The State does not challenge the trial court's conclusion that probable cause was lacking for defendant's unsafe movement violation.
In reviewing the determination that probable cause was lacking, therefore, we consider only those “facts and circumstances known to Officer Lalumiere as a result of his observations,” which include the fact that defendant had been at a bar, was involved in a collision with the pink motorcycle, performed sobriety tests, and had an odor of alcohol.
Probable cause “deals with probabilities and depends on the totality of the circumstances” and “ ‘[t]he substance of all the definitions of probable cause is a reasonable ground for belief of guilt.’ ” Maryland v. Pringle, 540 U.S. 366, 371, 124 S.Ct. 795, 800, 157 L.Ed.2d 769, 775 (2003) (quoting Brinegar v. United States, 338 U.S. 160, 175, 69 S.Ct. 1302, 1310, 93 L.Ed. 1879, 1890 (1949)). “ ‘The test for whether probable cause exists is an objective one—whether the facts and circumstances, known at the time, were such as to induce a reasonable police officer to arrest, imprison, and/or prosecute another.’ ” Thomas v. Sellers, 142 N.C.App. 310, 315, 542 S.E.2d 283, 287 (2001) (quoting Moore v. Evans, 124 N.C.App. 35, 43, 476 S.E.2d 415, 422 (1996)).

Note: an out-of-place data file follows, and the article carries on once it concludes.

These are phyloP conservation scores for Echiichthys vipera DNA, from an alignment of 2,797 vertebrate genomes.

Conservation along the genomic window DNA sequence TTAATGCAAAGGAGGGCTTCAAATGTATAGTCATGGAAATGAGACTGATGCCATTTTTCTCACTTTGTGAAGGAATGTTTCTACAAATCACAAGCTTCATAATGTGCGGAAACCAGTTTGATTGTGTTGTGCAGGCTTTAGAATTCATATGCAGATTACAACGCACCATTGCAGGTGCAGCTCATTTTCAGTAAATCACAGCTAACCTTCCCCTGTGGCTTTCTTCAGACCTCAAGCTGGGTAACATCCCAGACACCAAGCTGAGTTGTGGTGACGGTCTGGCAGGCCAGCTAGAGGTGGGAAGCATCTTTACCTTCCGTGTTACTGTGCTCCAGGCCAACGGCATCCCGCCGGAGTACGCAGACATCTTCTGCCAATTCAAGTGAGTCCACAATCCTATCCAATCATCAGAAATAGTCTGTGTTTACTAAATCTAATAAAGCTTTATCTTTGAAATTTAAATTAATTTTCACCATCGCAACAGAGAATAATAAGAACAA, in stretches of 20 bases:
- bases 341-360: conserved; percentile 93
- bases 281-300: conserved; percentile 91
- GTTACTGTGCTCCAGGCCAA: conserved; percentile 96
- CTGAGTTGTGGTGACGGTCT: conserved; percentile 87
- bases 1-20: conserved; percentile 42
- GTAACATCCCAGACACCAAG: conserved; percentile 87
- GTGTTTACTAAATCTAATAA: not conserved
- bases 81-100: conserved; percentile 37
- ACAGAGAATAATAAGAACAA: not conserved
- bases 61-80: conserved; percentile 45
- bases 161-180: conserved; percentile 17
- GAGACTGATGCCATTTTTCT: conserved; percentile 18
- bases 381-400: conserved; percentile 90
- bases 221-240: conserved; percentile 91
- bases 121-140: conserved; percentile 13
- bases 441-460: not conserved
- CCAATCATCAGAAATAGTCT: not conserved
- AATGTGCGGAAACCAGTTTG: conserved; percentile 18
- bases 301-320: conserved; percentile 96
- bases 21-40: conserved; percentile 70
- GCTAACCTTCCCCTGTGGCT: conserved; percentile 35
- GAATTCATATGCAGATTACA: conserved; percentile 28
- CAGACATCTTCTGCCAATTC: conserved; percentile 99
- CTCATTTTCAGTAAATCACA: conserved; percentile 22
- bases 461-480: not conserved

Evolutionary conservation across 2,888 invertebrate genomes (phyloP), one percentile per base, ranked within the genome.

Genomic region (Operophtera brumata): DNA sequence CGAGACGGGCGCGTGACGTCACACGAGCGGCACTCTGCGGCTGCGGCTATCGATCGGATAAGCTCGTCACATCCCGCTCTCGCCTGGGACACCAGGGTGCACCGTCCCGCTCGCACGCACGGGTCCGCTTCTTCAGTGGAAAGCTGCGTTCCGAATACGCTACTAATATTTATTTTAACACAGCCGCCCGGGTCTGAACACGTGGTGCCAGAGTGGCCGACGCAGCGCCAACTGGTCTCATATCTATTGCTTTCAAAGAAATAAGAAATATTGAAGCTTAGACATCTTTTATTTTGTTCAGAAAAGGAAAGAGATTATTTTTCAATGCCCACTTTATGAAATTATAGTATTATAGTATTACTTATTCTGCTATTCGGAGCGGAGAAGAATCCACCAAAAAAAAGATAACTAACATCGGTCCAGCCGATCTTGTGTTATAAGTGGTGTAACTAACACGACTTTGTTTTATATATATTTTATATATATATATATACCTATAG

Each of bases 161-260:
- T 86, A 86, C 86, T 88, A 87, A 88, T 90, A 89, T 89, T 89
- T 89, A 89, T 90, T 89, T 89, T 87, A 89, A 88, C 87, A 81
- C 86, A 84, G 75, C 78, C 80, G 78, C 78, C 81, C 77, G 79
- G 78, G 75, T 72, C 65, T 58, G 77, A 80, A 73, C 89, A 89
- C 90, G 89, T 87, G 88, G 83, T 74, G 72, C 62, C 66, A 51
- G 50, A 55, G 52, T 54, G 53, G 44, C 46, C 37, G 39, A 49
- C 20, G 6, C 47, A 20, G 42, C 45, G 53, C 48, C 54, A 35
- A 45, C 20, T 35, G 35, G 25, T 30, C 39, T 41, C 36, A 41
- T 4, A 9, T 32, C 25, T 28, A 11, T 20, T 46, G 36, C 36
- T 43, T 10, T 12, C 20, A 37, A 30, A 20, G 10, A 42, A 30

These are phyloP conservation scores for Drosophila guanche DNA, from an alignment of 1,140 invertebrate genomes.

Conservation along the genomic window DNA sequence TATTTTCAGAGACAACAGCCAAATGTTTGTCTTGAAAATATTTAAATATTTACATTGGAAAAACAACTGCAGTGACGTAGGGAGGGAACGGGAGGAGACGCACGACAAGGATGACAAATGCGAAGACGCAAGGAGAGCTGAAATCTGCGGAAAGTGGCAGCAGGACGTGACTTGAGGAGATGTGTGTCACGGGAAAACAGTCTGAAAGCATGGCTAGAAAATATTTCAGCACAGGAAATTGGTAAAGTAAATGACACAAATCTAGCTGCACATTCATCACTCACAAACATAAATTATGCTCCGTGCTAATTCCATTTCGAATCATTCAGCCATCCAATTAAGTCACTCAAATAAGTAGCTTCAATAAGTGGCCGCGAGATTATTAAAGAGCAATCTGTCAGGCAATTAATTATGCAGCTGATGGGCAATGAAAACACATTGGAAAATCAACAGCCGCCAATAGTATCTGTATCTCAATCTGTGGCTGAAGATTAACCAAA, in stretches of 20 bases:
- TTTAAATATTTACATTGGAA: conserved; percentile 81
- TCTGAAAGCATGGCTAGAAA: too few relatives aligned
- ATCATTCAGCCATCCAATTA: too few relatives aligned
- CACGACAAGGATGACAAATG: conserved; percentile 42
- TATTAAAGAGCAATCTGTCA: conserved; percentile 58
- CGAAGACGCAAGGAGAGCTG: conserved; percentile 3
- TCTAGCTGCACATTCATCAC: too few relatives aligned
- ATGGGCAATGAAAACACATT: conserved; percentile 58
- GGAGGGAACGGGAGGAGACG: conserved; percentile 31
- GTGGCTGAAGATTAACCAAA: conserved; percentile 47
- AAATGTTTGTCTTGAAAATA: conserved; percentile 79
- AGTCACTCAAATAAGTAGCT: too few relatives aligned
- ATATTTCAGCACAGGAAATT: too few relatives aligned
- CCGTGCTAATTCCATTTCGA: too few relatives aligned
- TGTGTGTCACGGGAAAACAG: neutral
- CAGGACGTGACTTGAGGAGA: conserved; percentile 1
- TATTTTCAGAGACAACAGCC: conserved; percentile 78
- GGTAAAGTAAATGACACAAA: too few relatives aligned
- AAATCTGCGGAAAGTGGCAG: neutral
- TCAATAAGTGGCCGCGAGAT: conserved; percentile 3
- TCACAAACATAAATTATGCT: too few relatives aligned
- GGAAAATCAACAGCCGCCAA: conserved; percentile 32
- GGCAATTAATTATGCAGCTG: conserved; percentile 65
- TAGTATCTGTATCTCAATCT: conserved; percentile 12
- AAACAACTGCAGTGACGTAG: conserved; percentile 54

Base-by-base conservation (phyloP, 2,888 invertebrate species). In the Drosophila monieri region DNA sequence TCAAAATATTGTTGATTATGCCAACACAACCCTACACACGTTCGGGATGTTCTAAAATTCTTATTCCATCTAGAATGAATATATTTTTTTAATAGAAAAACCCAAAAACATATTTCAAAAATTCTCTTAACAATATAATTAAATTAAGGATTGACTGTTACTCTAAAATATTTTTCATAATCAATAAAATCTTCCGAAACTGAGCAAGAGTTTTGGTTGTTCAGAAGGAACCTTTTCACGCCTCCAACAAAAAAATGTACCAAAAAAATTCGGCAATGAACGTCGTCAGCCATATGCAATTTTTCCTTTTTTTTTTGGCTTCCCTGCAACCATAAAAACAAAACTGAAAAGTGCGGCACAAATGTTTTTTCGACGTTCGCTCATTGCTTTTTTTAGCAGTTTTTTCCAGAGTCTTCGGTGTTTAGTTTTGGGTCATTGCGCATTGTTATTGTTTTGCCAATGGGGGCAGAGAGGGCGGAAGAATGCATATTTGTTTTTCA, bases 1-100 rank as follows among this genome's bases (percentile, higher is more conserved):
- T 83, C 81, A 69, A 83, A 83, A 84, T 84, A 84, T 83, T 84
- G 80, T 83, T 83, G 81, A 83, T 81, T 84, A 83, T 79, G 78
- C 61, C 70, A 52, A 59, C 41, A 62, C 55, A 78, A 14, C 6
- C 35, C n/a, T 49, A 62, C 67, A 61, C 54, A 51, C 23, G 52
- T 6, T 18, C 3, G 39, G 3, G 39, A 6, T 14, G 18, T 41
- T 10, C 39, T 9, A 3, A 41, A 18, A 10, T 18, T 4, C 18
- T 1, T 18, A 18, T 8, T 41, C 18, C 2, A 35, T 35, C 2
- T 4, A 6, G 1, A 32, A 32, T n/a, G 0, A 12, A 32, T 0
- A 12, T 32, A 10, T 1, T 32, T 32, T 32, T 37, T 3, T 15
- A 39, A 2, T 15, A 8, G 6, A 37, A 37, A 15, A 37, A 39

With regard to what Officer Lalumiere knew when he arrested defendant, the trial court found that when he arrived at Time Out, Officer Lalumiere knew that defendant had been inside Time Out drinking up to three drinks over the course of approximately four hours (although in actuality defendant had had four drinks). Defendant “came out of the restaurant and backed up striking the motorcycle[,]” which was illegally parked behind defendant's SUV. There was no evidence that defendant saw the motorcycle or should have seen it before he backed up.